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Social theory and the problem of power, pt. 2: ‘power-to’ & ‘power-over’

Published in Theory by Mark Murphy on June 19, 2013

(c) Tom Olliver

An examination of definitions of power provided by the Oxford English Dictionary highlights a distinction that can easily be overlooked, along with its implications. First, power is defined as the

ability to do or effect something or anything, or to act upon a person or thing.

Here we have a definition of power as ‘power-to’. Another definition provided by the OED is that power is the

possession of control or command over others; dominion, rule; government, domination, sway, command; control, influence, authority.

This definition explicitly refers to as ‘power-over’. Thomas Wartenberg highlights the main problem that arises with this distinction:

Power is one of the central phenomena of human social life. Yet no sooner does one begin to reflect what power itself means that one is confronted by a fundamental problem: it becomes unclear whether power is a positive or negative feature of human social relations.

Sik Hung Ng points out that this problem concerning whether power is a negative or positive feature of social relations is not just a manufactured distinction put forth by the OED or only existing in ordinary discourse, but is in fact an historical distinction found in different theories of power. As he states,

consensual or utopian theorists emphasise power-to and its integrational function. Conflict or rationalist theorists highlight power-over and its coercive nature.

A significant point to make at this stage concerns the relational nature of these two different notions of power. Hanna Pitkin highlights this issue:

It is important to distinguish between the expressions ‘power-to’ and ‘power-over’. If ‘power’ were a label for certain phenomena, such a distinction could not be of great importance, since the two expressions would necessarily involve the same idea of power simply set in different verbal contexts. But if the concept of power is built up out of, abstracted from, its various characteristic expressions and occasions of use, then the idea of power in ‘power-to’ may be significantly different from the idea of power in ‘power-over’. This is indeed the case: one man may have power over another or others, and that sort of power is relational; though it is not a relationship, but he may have power to do or accomplish something by himself, and that power is not relational at all; it may involve other people if what he has power to do is a social or political action, but it need not. [apologies for use of him, he etc – MM]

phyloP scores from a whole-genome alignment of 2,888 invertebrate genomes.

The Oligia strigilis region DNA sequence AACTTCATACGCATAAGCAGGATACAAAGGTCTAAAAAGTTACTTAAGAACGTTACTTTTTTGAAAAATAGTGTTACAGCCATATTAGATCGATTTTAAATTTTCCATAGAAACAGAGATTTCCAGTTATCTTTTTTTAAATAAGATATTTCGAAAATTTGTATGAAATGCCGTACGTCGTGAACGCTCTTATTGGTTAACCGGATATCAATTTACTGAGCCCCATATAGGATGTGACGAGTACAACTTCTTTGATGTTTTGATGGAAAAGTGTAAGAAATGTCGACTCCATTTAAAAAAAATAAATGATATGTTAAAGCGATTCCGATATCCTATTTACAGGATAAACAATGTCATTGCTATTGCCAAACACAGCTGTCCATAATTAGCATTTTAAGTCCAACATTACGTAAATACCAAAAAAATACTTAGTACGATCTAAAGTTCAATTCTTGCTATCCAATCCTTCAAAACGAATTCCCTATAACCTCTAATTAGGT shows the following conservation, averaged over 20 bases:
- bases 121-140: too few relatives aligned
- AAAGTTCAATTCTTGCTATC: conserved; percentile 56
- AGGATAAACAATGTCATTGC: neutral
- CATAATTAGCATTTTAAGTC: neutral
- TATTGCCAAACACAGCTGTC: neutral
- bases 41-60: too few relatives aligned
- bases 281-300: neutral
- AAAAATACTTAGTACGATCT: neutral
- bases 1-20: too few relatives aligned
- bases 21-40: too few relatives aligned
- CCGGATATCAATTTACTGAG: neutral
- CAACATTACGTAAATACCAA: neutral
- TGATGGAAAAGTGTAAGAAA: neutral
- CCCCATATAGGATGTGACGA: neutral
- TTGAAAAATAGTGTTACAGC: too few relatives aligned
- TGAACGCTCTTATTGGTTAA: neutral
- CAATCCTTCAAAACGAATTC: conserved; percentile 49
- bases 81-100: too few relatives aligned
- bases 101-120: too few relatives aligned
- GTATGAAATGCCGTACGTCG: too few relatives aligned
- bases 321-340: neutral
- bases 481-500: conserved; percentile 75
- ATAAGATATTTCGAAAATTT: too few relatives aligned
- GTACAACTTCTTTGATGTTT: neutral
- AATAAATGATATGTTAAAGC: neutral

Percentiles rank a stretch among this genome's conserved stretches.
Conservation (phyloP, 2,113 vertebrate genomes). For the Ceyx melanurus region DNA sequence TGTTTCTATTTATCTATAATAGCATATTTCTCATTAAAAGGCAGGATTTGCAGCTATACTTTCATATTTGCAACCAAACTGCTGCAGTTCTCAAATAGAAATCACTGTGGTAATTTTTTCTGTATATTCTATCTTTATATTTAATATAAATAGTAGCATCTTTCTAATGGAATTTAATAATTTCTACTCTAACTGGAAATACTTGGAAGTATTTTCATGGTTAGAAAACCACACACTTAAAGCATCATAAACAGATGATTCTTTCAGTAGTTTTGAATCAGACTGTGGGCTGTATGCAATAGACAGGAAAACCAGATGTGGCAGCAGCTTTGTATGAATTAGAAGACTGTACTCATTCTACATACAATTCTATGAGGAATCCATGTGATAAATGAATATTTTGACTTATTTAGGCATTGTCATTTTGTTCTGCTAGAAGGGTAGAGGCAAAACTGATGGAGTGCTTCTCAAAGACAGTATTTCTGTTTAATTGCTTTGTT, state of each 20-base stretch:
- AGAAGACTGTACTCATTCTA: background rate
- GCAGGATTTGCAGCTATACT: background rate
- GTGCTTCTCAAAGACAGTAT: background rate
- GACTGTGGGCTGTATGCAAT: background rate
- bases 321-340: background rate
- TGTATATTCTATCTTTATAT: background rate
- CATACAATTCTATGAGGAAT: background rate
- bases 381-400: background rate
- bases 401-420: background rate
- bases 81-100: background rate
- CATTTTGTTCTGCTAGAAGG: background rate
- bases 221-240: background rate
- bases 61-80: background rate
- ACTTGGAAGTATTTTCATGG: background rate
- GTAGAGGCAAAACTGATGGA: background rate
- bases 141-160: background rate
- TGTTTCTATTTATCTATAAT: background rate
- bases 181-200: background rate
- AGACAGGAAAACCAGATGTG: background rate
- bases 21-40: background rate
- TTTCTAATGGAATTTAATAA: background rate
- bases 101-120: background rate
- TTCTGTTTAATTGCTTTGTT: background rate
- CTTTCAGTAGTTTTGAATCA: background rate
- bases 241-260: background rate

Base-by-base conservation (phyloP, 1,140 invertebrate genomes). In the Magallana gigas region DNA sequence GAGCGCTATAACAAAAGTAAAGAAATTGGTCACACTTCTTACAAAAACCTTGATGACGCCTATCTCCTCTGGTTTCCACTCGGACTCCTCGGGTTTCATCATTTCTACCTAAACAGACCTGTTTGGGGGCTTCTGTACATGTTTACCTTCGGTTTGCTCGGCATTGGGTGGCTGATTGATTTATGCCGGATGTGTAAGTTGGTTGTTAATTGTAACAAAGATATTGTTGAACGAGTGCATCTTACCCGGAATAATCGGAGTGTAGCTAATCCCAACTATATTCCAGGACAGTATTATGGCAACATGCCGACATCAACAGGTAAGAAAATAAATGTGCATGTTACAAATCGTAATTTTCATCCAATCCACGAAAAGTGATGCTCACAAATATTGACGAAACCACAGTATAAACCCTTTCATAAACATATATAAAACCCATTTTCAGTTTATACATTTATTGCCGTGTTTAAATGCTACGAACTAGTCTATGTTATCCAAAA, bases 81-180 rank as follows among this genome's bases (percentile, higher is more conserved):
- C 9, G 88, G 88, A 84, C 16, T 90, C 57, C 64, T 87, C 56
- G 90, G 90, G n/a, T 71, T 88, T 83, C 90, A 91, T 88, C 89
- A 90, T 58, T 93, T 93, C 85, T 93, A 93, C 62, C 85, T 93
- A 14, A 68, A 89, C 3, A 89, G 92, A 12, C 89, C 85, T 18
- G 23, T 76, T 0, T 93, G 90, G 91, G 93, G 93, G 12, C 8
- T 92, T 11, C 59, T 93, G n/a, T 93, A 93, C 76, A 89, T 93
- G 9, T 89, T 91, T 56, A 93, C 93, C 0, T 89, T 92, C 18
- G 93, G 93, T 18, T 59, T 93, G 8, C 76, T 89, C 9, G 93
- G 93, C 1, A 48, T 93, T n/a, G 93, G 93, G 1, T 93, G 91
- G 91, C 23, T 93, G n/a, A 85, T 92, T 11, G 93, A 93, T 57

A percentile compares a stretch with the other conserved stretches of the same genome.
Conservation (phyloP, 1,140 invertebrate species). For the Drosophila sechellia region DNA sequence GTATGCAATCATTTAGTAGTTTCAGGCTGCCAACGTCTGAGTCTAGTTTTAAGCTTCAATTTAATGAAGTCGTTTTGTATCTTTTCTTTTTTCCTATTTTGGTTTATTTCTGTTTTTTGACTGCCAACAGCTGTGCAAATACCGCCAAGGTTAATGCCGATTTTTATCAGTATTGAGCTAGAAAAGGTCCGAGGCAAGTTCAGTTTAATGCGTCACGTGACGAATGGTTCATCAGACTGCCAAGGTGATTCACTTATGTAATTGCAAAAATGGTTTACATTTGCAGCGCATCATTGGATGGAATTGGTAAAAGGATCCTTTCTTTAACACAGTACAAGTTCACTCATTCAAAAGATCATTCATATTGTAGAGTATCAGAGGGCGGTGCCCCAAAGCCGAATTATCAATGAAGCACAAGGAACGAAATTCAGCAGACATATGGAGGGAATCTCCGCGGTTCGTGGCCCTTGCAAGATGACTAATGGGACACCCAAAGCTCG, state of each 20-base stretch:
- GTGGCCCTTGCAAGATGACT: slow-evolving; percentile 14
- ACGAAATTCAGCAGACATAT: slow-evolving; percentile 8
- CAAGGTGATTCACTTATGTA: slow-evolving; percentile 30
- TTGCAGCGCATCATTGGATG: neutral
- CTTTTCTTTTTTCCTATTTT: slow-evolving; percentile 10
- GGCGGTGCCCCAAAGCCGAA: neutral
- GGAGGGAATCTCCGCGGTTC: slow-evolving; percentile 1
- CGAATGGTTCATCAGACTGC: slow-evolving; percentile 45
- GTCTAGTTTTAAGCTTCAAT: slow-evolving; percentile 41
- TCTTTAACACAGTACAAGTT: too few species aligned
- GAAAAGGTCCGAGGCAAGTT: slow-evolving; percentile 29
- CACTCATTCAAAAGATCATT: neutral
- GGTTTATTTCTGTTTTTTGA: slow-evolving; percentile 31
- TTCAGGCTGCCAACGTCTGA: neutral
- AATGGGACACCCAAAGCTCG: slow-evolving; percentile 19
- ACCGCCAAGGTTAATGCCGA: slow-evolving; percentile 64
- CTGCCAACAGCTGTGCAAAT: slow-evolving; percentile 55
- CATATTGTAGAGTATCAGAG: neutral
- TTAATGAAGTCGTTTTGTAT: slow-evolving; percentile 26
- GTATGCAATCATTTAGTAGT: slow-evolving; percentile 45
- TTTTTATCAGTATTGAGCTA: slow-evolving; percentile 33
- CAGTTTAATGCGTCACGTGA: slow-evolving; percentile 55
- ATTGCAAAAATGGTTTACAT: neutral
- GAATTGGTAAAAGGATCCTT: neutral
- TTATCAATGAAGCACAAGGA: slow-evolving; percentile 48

It is clear, then, that there exists in the literature both a relational and non-relational meaning of ‘power’, a distinction that can be elaborated on with reference to the treatment of power in philosophical discourse – in part 3.

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About the author /


Mark Murphy is a Reader in Education and Public Policy at the University of Glasgow. He previously worked as an academic at King’s College, London, University of Chester, University of Stirling, National University of Ireland, Maynooth, University College Dublin and Northern Illinois University. Mark is an active researcher in the fields of education and public policy. His research interests include educational sociology, critical theory, accountability in higher education, and public sector reform.

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